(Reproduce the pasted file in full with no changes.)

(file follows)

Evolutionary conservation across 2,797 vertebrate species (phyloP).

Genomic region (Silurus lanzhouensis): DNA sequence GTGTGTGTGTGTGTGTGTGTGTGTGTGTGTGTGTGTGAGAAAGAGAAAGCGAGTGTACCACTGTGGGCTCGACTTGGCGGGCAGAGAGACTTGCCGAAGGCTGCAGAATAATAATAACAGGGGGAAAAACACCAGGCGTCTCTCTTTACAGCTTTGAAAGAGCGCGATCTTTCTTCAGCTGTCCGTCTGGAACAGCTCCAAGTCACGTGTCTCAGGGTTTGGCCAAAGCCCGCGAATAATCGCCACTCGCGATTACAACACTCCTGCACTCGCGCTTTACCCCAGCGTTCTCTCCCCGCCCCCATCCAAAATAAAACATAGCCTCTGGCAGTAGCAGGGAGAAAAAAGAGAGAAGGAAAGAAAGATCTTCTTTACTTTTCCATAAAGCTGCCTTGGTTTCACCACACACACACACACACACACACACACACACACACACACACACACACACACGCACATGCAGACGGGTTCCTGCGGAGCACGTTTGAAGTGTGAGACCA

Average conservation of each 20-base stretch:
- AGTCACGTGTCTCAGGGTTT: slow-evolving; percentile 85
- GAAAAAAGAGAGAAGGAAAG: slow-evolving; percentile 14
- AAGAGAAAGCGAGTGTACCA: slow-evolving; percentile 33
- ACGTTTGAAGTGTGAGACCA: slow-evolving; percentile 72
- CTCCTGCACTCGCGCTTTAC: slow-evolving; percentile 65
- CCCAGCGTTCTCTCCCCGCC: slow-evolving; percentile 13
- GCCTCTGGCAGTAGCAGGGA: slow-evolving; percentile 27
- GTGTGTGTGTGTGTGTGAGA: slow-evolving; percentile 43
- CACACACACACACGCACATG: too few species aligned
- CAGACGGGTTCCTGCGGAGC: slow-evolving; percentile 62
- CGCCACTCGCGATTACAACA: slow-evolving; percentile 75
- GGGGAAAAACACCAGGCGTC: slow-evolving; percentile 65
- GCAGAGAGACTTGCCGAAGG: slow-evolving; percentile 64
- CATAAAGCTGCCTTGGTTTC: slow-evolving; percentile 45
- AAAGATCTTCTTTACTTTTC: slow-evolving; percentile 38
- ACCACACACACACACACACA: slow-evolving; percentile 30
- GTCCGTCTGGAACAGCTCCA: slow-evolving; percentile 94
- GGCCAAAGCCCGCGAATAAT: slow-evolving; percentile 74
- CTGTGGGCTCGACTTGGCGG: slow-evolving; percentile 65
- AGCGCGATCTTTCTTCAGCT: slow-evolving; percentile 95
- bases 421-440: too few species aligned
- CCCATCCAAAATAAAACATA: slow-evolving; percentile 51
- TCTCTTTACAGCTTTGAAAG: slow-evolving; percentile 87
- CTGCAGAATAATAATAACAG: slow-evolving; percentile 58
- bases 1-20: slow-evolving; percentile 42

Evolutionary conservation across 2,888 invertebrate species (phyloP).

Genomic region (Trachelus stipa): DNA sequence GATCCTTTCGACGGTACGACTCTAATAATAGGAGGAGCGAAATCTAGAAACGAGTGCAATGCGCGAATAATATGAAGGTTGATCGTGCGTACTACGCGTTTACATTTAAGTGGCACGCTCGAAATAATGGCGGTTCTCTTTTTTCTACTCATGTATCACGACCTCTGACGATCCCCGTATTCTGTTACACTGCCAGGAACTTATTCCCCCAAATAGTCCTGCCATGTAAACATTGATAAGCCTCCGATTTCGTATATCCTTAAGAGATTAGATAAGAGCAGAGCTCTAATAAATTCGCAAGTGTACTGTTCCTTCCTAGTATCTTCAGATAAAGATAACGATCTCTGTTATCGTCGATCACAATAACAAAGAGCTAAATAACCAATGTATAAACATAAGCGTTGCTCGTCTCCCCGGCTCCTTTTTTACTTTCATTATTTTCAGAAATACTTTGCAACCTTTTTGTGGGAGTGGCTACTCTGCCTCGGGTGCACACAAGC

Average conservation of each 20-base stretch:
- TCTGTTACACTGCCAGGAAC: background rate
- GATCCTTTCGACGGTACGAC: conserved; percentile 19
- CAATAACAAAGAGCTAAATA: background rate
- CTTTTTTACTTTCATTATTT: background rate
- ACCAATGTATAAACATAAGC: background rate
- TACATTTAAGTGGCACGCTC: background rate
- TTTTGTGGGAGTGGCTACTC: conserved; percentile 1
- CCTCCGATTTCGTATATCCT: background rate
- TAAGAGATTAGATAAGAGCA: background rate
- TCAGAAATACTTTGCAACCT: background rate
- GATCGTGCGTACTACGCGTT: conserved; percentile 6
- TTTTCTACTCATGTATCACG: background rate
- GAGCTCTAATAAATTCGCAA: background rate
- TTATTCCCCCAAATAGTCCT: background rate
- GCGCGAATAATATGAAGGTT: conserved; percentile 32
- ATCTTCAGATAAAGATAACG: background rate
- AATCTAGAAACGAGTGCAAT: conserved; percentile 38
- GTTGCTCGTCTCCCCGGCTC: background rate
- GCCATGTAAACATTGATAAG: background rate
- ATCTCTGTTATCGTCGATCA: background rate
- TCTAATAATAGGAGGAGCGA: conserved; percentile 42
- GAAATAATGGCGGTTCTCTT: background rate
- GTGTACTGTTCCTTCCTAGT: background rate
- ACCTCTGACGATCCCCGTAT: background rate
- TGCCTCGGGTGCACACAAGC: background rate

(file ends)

Evolutionary conservation across 2,797 vertebrate species (phyloP).

Genomic region (Silurus lanzhouensis): DNA sequence GTGTGTGTGTGTGTGTGTGTGTGTGTGTGTGTGTGTGAGAAAGAGAAAGCGAGTGTACCACTGTGGGCTCGACTTGGCGGGCAGAGAGACTTGCCGAAGGCTGCAGAATAATAATAACAGGGGGAAAAACACCAGGCGTCTCTCTTTACAGCTTTGAAAGAGCGCGATCTTTCTTCAGCTGTCCGTCTGGAACAGCTCCAAGTCACGTGTCTCAGGGTTTGGCCAAAGCCCGCGAATAATCGCCACTCGCGATTACAACACTCCTGCACTCGCGCTTTACCCCAGCGTTCTCTCCCCGCCCCCATCCAAAATAAAACATAGCCTCTGGCAGTAGCAGGGAGAAAAAAGAGAGAAGGAAAGAAAGATCTTCTTTACTTTTCCATAAAGCTGCCTTGGTTTCACCACACACACACACACACACACACACACACACACACACACACACACACACACGCACATGCAGACGGGTTCCTGCGGAGCACGTTTGAAGTGTGAGACCA

Average conservation of each 20-base stretch:
- AGTCACGTGTCTCAGGGTTT: slow-evolving; percentile 85
- GAAAAAAGAGAGAAGGAAAG: slow-evolving; percentile 14
- AAGAGAAAGCGAGTGTACCA: slow-evolving; percentile 33
- ACGTTTGAAGTGTGAGACCA: slow-evolving; percentile 72
- CTCCTGCACTCGCGCTTTAC: slow-evolving; percentile 65
- CCCAGCGTTCTCTCCCCGCC: slow-evolving; percentile 13
- GCCTCTGGCAGTAGCAGGGA: slow-evolving; percentile 27
- GTGTGTGTGTGTGTGTGAGA: slow-evolving; percentile 43
- CACACACACACACGCACATG: too few species aligned
- CAGACGGGTTCCTGCGGAGC: slow-evolving; percentile 62
- CGCCACTCGCGATTACAACA: slow-evolving; percentile 75
- GGGGAAAAACACCAGGCGTC: slow-evolving; percentile 65
- GCAGAGAGACTTGCCGAAGG: slow-evolving; percentile 64
- CATAAAGCTGCCTTGGTTTC: slow-evolving; percentile 45
- AAAGATCTTCTTTACTTTTC: slow-evolving; percentile 38
- ACCACACACACACACACACA: slow-evolving; percentile 30
- GTCCGTCTGGAACAGCTCCA: slow-evolving; percentile 94
- GGCCAAAGCCCGCGAATAAT: slow-evolving; percentile 74
- CTGTGGGCTCGACTTGGCGG: slow-evolving; percentile 65
- AGCGCGATCTTTCTTCAGCT: slow-evolving; percentile 95
- bases 421-440: too few species aligned
- CCCATCCAAAATAAAACATA: slow-evolving; percentile 51
- TCTCTTTACAGCTTTGAAAG: slow-evolving; percentile 87
- CTGCAGAATAATAATAACAG: slow-evolving; percentile 58
- bases 1-20: slow-evolving; percentile 42

Evolutionary conservation across 2,888 invertebrate species (phyloP).

Genomic region (Trachelus stipa): DNA sequence GATCCTTTCGACGGTACGACTCTAATAATAGGAGGAGCGAAATCTAGAAACGAGTGCAATGCGCGAATAATATGAAGGTTGATCGTGCGTACTACGCGTTTACATTTAAGTGGCACGCTCGAAATAATGGCGGTTCTCTTTTTTCTACTCATGTATCACGACCTCTGACGATCCCCGTATTCTGTTACACTGCCAGGAACTTATTCCCCCAAATAGTCCTGCCATGTAAACATTGATAAGCCTCCGATTTCGTATATCCTTAAGAGATTAGATAAGAGCAGAGCTCTAATAAATTCGCAAGTGTACTGTTCCTTCCTAGTATCTTCAGATAAAGATAACGATCTCTGTTATCGTCGATCACAATAACAAAGAGCTAAATAACCAATGTATAAACATAAGCGTTGCTCGTCTCCCCGGCTCCTTTTTTACTTTCATTATTTTCAGAAATACTTTGCAACCTTTTTGTGGGAGTGGCTACTCTGCCTCGGGTGCACACAAGC

Average conservation of each 20-base stretch:
- TCTGTTACACTGCCAGGAAC: background rate
- GATCCTTTCGACGGTACGAC: conserved; percentile 19
- CAATAACAAAGAGCTAAATA: background rate
- CTTTTTTACTTTCATTATTT: background rate
- ACCAATGTATAAACATAAGC: background rate
- TACATTTAAGTGGCACGCTC: background rate
- TTTTGTGGGAGTGGCTACTC: conserved; percentile 1
- CCTCCGATTTCGTATATCCT: background rate
- TAAGAGATTAGATAAGAGCA: background rate
- TCAGAAATACTTTGCAACCT: background rate
- GATCGTGCGTACTACGCGTT: conserved; percentile 6
- TTTTCTACTCATGTATCACG: background rate
- GAGCTCTAATAAATTCGCAA: background rate
- TTATTCCCCCAAATAGTCCT: background rate
- GCGCGAATAATATGAAGGTT: conserved; percentile 32
- ATCTTCAGATAAAGATAACG: background rate
- AATCTAGAAACGAGTGCAAT: conserved; percentile 38
- GTTGCTCGTCTCCCCGGCTC: background rate
- GCCATGTAAACATTGATAAG: background rate
- ATCTCTGTTATCGTCGATCA: background rate
- TCTAATAATAGGAGGAGCGA: conserved; percentile 42
- GAAATAATGGCGGTTCTCTT: background rate
- GTGTACTGTTCCTTCCTAGT: background rate
- ACCTCTGACGATCCCCGTAT: background rate
- TGCCTCGGGTGCACACAAGC: background rate